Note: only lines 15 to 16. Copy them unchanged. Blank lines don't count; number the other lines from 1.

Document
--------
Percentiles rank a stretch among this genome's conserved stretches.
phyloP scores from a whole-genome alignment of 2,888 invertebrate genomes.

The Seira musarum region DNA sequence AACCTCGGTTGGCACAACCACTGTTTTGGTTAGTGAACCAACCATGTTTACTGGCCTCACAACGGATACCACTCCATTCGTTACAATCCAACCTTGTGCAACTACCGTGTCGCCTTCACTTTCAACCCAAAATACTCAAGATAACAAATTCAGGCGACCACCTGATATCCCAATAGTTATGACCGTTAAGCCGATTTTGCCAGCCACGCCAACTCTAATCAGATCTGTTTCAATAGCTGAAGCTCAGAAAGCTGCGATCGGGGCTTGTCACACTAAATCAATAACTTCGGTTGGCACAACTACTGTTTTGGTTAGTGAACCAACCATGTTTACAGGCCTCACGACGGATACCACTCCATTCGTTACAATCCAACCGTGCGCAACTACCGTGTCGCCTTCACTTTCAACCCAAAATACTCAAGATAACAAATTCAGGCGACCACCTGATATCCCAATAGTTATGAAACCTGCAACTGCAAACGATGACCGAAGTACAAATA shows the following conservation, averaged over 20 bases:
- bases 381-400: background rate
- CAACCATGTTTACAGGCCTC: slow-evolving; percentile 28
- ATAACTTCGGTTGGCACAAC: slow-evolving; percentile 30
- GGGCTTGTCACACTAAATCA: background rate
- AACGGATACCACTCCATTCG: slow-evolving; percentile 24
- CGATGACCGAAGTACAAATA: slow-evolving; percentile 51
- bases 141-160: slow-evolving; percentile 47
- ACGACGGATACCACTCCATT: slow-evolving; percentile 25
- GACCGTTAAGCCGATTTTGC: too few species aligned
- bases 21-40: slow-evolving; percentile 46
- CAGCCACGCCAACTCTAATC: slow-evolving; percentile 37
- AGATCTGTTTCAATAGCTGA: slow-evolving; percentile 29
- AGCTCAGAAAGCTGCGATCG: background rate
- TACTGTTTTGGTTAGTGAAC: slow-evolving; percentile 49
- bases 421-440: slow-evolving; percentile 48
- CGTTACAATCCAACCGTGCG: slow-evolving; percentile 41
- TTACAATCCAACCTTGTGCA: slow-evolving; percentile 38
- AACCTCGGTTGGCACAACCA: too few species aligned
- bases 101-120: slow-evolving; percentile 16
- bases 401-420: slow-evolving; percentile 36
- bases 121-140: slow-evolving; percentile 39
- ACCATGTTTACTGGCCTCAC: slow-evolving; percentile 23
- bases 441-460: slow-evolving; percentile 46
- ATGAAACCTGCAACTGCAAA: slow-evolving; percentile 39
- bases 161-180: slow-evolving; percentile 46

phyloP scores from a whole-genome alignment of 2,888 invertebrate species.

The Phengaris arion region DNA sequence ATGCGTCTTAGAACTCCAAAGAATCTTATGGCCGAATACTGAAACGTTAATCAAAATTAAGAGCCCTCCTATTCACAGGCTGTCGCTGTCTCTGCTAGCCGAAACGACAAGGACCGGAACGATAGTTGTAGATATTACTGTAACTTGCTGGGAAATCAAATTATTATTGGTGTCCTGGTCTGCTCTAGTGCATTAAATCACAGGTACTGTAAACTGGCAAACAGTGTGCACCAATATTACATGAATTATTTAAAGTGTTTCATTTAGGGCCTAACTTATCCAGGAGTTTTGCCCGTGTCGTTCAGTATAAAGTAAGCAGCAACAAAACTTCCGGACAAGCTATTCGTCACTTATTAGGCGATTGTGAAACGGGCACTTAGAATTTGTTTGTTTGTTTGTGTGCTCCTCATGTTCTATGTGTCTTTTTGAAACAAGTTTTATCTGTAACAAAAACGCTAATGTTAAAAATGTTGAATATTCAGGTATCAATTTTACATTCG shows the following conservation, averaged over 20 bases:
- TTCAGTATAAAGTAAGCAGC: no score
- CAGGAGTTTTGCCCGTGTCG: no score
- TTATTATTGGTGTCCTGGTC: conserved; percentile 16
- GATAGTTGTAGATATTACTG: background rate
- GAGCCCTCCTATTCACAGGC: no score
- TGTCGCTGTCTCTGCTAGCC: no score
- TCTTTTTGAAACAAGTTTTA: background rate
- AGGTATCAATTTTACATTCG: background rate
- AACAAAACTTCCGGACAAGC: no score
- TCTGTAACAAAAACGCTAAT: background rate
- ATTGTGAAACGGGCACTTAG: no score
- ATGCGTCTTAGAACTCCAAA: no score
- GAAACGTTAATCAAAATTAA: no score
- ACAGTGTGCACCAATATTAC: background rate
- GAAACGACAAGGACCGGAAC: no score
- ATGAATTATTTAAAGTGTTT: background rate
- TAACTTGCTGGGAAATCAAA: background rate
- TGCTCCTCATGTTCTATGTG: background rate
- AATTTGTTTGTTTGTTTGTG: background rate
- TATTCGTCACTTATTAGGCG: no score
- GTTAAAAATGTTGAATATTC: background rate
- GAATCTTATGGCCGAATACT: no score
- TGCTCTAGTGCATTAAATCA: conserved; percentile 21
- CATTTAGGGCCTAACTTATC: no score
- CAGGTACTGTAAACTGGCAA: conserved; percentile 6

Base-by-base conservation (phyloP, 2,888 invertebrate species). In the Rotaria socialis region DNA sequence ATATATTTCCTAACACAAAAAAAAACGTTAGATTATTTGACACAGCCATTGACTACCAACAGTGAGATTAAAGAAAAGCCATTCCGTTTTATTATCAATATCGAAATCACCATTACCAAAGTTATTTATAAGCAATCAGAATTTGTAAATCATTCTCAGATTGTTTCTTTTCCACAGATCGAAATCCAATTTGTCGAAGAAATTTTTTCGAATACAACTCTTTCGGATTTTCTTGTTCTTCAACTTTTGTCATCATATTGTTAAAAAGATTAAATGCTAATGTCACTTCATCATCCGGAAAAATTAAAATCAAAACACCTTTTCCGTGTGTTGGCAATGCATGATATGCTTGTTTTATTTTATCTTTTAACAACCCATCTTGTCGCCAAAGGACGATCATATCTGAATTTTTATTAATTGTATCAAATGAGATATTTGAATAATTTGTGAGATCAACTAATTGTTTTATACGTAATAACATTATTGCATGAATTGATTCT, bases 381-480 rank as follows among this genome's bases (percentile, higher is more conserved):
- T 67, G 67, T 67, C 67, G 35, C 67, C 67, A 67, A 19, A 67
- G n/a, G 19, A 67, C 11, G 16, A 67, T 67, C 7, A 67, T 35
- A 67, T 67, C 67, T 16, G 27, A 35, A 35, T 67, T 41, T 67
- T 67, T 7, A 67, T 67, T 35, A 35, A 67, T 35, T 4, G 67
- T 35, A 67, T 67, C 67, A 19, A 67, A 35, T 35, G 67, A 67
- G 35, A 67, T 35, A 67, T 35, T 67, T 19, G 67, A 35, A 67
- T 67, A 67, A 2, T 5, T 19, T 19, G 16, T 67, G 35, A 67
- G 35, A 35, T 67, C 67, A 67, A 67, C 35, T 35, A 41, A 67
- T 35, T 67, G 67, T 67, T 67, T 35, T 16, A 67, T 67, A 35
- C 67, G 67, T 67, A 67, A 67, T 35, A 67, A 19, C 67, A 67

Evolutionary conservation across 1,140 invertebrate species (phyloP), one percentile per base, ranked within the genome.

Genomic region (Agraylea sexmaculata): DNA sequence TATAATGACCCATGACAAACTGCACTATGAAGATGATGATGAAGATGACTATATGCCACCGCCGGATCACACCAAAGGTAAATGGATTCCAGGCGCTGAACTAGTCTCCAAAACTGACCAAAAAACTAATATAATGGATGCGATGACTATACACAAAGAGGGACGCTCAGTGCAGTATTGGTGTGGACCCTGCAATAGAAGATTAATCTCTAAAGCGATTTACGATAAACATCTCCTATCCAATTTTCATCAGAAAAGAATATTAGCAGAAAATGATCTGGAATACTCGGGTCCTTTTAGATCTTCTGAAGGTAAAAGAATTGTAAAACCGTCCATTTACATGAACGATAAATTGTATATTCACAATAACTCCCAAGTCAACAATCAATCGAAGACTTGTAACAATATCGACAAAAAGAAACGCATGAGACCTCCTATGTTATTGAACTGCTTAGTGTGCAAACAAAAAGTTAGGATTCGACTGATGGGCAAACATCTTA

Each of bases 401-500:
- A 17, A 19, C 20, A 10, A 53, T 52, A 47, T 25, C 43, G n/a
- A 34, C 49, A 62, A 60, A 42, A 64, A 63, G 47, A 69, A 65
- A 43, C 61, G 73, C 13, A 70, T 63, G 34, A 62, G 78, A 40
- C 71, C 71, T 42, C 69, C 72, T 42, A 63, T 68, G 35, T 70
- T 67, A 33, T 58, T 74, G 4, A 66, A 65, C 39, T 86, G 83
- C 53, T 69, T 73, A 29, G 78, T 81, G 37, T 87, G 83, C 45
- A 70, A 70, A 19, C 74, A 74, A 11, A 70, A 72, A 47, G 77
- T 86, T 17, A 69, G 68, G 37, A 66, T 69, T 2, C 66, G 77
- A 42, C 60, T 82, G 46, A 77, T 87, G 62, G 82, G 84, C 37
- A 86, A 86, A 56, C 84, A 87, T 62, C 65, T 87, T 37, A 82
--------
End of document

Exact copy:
- AGATCTGTTTCAATAGCTGA: slow-evolving; percentile 29
- AGCTCAGAAAGCTGCGATCG: background rate